In fact, we still are called all those things today. But next time somebody lays one of these golden-oldie absurdities on you, just ask them one question in response. Ask them to name one liberal, one Democrat, or — for that matter — one French president, German chancellor or weaselly UN official who opposed the American invasion of Afghanistan. Just one.
Now watch the smoke rise up from under their collar and out their ears as their regressive circuits fry. 'Cause here's the problem for them, and here's the simple tonic to all their efforts and winning through intimidation and character assassination what they can't win with facts and logic:The Afghanistan invasion was a scant single year before Iraq. If the American-hating, weak-kneed, defeatist appeasers who undermined the troops by opposing the Iraq war were in fact all those things, how is that they weren't so just a year earlier?
Did something strange happen to them during 2002? Did they start the year with big, brassy, red-white-and-blue balls clanging about in their pants, only to somehow finish it pathetically searching hither and yon for their gone-missing now-shriveled raisins? Did the iron-rich, good-old fashioned American blood that coursed through their veins in January somehow dilute itself down to a thin, ironic, post-modernist French relativist anemia by December?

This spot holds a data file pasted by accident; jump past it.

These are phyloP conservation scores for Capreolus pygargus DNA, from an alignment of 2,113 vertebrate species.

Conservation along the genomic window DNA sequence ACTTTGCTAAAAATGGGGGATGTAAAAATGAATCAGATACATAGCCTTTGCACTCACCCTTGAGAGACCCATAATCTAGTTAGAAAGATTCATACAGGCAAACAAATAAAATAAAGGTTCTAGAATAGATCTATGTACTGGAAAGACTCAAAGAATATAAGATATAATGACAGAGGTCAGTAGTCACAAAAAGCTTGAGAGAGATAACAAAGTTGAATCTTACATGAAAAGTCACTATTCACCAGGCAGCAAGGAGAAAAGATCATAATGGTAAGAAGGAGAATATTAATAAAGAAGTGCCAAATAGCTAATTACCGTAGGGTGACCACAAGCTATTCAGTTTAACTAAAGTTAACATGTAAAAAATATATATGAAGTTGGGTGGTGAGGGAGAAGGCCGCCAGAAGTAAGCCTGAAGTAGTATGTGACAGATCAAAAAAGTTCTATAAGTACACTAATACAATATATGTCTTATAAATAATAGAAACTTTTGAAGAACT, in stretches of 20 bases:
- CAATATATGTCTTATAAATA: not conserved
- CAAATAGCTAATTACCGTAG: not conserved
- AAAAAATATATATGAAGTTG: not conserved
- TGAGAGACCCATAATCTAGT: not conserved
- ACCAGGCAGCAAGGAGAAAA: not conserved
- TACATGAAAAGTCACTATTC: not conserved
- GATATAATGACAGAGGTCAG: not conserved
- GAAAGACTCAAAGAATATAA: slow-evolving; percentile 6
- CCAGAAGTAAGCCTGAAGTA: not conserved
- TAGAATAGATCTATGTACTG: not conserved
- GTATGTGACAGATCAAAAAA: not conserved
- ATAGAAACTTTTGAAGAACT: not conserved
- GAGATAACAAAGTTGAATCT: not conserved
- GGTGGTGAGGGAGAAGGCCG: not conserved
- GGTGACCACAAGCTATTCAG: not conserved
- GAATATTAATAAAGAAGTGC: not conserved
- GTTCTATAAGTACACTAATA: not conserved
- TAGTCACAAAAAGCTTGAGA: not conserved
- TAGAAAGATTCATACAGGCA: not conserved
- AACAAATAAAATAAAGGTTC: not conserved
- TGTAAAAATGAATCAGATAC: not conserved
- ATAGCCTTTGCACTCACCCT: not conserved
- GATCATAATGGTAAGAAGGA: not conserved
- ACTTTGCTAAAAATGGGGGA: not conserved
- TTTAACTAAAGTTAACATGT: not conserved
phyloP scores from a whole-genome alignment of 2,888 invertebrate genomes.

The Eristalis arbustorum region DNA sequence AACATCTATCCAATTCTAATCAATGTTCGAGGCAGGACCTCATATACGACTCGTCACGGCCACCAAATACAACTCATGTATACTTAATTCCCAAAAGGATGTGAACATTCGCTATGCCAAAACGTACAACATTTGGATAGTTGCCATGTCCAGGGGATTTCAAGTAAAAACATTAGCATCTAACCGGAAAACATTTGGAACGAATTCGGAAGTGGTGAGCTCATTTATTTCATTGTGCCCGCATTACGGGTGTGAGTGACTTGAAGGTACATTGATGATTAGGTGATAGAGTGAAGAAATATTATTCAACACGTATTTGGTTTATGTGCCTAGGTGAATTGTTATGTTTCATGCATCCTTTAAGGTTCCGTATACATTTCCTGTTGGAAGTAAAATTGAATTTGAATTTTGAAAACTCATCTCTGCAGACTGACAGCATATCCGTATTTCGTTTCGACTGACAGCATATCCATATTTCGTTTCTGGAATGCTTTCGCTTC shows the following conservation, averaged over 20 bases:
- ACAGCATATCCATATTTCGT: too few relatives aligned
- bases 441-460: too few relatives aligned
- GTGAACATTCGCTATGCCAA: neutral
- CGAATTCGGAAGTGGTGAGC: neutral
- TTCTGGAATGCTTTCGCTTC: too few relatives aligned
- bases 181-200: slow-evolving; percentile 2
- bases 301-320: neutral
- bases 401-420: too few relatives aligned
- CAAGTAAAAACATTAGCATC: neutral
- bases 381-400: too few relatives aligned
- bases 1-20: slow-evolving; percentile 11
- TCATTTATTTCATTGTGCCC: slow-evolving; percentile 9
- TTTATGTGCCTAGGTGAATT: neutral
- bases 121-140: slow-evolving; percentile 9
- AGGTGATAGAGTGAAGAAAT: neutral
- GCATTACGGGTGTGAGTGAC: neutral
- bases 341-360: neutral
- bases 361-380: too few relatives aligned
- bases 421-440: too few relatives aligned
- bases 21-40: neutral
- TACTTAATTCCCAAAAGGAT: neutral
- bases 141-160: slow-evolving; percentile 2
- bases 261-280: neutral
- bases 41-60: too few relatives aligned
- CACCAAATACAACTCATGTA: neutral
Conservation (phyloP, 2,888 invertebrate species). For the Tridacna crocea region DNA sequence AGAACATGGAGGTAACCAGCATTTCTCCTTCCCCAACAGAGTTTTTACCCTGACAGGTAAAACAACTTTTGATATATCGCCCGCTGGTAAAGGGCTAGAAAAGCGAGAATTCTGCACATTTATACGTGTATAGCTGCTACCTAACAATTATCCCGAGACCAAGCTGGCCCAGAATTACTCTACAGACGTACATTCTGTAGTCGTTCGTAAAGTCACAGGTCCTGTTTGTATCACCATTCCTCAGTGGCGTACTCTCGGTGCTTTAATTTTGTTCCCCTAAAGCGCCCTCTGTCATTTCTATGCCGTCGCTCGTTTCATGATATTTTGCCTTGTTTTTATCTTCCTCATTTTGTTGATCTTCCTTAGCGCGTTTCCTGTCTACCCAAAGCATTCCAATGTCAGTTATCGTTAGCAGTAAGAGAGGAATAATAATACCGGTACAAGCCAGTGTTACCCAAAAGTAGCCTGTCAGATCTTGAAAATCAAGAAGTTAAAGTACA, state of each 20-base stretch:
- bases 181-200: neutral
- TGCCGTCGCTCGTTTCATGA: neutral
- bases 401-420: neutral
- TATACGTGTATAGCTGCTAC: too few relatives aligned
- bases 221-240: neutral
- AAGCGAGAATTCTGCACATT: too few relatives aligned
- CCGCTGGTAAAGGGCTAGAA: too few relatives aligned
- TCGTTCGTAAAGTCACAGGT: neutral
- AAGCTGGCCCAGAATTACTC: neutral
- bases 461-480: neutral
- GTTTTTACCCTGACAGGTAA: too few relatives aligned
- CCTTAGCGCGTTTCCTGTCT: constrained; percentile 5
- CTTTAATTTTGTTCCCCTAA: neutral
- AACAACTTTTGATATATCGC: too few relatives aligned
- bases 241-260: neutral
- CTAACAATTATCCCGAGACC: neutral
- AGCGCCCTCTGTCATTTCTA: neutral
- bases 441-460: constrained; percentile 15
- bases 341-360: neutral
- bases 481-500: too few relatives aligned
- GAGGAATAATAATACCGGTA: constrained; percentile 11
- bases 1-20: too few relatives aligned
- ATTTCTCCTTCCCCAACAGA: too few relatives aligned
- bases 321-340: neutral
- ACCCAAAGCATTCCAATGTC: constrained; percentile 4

Yes, yes, it's all quite possible. Quite possible, quite possible. But usually it is the simplest solutions to puzzles which turn out most often to be correct. So let's just try this one on for size:Maybe the reason that the same people who applauded the Afghan war then opposed the Iraq war is because they saw the first one as justified and the second one as not. Maybe the reason that virtually the entire world community supported the invasion of one Muslim country and even volunteered to participate (and, yes, that includes the French and Germans), but has reviled the other invasion is because the first country was sheltering the folks who did 9/11, and the second had not a damn thing to do with that attack, nor any other against the United States.